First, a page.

Khant Thu Linn Khant Thu Linn - 4 months ago 23
iOS Question

drawrect in very large uiview and memory is not sufficient

I am writing an app that user can draw on uiview. It works perfect if that uiview is in normal size (let say 1024 x 720). However, if I add that into uiscrollview and that dimension is 1024 x 3000, it become very slow. Also, if the height is 10000, the app crash on the spot. I would like to know how to do.

- (void) drawRect: (CGRect) rect
{
NSLog(@"drawrect here 1");

if (self.arrayStrokes)
{
int arraynum = 0;
// each iteration draw a stroke
// line segments within a single stroke (path) has the same color and line width
for (NSDictionary *dictStroke in self.arrayStrokes)
{
NSArray *arrayPointsInstroke = [dictStroke objectForKey:@"points"];
UIColor *color = [dictStroke objectForKey:@"color"];
float size = [[dictStroke objectForKey:@"size"] floatValue];
[color set]; // equivalent to both setFill and setStroke

// // won't draw a line which is too short
// if (arrayPointsInstroke.count < 3) {
// arraynum++;
// continue; // if continue is executed, the program jumps to the next dictStroke
// }

// draw the stroke, line by line, with rounded joints
UIBezierPath* pathLines = [UIBezierPath bezierPath];
CGPoint pointStart = CGPointFromString([arrayPointsInstroke objectAtIndex:0]);
[pathLines moveToPoint:pointStart];
for (int i = 0; i < (arrayPointsInstroke.count - 1); i++)
{
CGPoint pointNext = CGPointFromString([arrayPointsInstroke objectAtIndex:i+1]);
[pathLines addLineToPoint:pointNext];
}
pathLines.lineWidth = size;
pathLines.lineJoinStyle = kCGLineJoinRound;
pathLines.lineCapStyle = kCGLineCapRound;
[pathLines stroke];

arraynum++;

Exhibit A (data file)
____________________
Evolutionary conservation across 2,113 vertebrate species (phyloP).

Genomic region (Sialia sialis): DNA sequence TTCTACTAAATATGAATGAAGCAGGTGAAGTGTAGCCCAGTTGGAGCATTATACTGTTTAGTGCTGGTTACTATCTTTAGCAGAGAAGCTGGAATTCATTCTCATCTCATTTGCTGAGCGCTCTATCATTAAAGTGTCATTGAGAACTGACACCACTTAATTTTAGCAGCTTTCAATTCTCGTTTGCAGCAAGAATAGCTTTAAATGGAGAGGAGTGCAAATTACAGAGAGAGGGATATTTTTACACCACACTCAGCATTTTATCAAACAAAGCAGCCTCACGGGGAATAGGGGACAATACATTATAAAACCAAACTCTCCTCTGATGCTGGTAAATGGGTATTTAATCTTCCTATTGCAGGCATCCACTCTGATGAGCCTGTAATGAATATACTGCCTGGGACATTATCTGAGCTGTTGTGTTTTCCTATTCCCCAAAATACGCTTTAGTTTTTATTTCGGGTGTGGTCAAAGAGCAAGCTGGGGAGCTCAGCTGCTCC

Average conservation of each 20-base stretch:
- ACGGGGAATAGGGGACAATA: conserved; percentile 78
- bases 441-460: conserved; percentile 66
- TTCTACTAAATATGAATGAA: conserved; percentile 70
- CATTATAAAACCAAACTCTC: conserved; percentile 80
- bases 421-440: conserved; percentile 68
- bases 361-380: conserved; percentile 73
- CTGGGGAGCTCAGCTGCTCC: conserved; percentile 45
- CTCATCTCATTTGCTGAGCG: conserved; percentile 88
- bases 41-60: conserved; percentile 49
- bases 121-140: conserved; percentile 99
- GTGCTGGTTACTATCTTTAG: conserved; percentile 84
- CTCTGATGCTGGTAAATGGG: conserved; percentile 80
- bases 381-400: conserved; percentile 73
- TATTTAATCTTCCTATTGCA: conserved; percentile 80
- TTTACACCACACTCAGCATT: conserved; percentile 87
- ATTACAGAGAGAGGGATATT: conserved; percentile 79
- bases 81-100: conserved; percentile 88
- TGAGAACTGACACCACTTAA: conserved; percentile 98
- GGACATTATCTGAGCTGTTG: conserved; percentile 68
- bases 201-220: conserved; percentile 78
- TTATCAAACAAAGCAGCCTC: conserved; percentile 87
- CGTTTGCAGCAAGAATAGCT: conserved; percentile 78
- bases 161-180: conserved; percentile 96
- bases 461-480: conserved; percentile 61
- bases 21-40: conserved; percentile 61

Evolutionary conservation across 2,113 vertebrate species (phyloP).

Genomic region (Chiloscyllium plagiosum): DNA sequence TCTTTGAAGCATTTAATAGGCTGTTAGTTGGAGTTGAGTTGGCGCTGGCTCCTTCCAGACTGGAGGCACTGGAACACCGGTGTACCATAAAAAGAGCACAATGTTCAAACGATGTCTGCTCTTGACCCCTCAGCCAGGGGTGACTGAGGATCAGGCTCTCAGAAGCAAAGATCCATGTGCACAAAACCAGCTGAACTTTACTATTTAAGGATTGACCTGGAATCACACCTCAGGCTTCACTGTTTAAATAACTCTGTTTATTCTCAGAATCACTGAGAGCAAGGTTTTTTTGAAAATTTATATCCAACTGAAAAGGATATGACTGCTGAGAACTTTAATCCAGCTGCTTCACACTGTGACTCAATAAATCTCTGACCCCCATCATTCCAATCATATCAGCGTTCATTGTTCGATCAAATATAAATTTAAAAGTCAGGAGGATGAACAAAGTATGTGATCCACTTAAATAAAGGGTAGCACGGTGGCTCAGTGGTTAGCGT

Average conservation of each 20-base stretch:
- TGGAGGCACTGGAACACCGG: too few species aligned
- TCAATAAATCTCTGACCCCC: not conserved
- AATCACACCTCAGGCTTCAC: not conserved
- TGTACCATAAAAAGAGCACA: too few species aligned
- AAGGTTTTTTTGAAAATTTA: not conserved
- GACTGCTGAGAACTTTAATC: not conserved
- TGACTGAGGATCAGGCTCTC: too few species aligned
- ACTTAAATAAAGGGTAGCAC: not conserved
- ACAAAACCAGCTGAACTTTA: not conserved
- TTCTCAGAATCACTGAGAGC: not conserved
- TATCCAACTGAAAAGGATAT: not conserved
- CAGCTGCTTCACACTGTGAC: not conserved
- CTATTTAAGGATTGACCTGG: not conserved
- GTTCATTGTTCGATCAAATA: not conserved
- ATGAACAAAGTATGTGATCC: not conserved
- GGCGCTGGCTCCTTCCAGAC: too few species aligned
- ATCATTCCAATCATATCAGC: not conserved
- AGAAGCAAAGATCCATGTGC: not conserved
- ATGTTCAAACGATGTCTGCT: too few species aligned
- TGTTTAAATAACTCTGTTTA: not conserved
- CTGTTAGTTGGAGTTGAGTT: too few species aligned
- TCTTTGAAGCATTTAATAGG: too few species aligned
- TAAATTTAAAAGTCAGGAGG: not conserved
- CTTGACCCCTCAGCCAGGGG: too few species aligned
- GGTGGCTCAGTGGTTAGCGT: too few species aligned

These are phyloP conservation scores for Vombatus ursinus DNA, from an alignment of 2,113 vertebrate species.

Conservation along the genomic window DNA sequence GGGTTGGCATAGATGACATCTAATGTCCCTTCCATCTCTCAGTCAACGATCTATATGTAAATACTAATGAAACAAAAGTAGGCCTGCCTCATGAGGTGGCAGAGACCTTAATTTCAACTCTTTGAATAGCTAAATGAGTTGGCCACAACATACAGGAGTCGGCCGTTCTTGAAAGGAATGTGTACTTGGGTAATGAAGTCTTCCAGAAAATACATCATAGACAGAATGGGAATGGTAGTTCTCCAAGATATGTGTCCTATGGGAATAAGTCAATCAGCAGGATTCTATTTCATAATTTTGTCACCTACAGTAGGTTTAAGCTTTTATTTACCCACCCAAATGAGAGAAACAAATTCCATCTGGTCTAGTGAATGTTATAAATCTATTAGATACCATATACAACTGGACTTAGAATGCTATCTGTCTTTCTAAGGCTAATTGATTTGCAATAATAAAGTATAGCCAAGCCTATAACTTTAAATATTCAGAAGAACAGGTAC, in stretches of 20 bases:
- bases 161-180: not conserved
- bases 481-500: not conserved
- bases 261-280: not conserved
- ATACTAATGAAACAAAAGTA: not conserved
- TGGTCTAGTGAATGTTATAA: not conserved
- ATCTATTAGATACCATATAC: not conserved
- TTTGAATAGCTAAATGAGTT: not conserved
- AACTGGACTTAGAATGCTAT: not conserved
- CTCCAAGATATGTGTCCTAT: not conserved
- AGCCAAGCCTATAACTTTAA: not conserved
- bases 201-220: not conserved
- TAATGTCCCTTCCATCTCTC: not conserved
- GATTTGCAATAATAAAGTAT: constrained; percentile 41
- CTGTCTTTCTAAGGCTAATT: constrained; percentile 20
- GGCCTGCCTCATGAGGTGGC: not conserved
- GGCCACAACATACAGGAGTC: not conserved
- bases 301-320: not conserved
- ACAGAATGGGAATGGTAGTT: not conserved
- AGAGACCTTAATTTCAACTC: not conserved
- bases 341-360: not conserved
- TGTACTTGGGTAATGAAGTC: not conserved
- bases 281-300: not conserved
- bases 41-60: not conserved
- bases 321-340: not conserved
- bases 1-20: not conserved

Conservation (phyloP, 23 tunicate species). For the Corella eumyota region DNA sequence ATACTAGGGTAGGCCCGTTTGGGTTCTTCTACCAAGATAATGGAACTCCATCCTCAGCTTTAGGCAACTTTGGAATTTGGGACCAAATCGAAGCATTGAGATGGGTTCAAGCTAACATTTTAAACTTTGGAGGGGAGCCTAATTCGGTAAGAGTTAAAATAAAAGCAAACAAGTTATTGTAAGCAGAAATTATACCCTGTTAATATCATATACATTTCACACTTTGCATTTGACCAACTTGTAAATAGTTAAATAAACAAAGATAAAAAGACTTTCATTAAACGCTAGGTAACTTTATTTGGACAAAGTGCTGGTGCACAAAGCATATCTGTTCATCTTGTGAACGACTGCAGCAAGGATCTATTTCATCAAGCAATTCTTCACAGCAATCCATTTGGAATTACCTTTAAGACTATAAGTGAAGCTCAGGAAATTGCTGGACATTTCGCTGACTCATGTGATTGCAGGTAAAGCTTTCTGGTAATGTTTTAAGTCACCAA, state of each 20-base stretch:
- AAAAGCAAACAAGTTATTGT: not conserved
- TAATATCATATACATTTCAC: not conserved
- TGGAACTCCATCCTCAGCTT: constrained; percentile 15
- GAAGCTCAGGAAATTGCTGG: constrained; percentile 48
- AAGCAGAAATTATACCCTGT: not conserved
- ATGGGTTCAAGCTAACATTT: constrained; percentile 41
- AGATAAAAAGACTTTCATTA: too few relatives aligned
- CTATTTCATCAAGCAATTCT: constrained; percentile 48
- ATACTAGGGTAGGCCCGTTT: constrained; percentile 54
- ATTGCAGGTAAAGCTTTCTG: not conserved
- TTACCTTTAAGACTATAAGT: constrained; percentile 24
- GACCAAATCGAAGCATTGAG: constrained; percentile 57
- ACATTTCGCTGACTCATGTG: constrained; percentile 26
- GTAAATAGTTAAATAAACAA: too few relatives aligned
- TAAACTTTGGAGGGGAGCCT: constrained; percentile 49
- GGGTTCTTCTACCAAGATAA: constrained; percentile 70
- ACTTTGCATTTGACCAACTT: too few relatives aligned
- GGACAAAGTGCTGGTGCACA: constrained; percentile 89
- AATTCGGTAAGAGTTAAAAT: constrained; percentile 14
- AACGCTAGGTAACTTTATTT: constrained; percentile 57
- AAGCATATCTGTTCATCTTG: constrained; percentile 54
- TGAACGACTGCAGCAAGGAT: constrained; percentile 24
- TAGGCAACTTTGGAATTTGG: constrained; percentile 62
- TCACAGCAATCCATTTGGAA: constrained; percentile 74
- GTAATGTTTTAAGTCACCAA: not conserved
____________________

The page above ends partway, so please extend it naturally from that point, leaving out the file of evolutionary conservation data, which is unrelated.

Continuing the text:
}
}
}

Rob Rob
Answer

There is nothing obvious in the code sample provided that would cause problem with really large views. I did a quick test and am drawing on a view that is 1024 x 10,000 without any incident. I ran a rendition of this through Instruments and the results were satisfyingly unexceptional:

Allocations

You should run your app through Instruments, and (a) make sure you have no leaks; and (b) look at the allocations and make sure it's level. If it's growing on you, you should identify what is causing that growth (by option-dragging in the allocations window or doing heapshots). Tons of issues can cause Allocations to grow (failure to CGRelease some Core Foundation object, mismatched begin/end of context, etc.), so I hesitate to guess what your issue might be. I don't see anything obvious in the code sample you've provided. I'd only suggest running your code through the static analyzer ("Analyze" on the "Product" menu) and see if it identifies anything.

Now, what can be problematic is saving this as a UIImage using renderInContext and UIGraphicsGetImageFromCurrentImageContext(). You haven't said you're doing that, but trying to create/save images will consume a startling amount of memory at those sizes.

If you're not familiar with using Instruments for tracking down memory issues, I'd suggest watching WWDC 2012 video iOS App Performance: Memory. It's a good primer on the topic.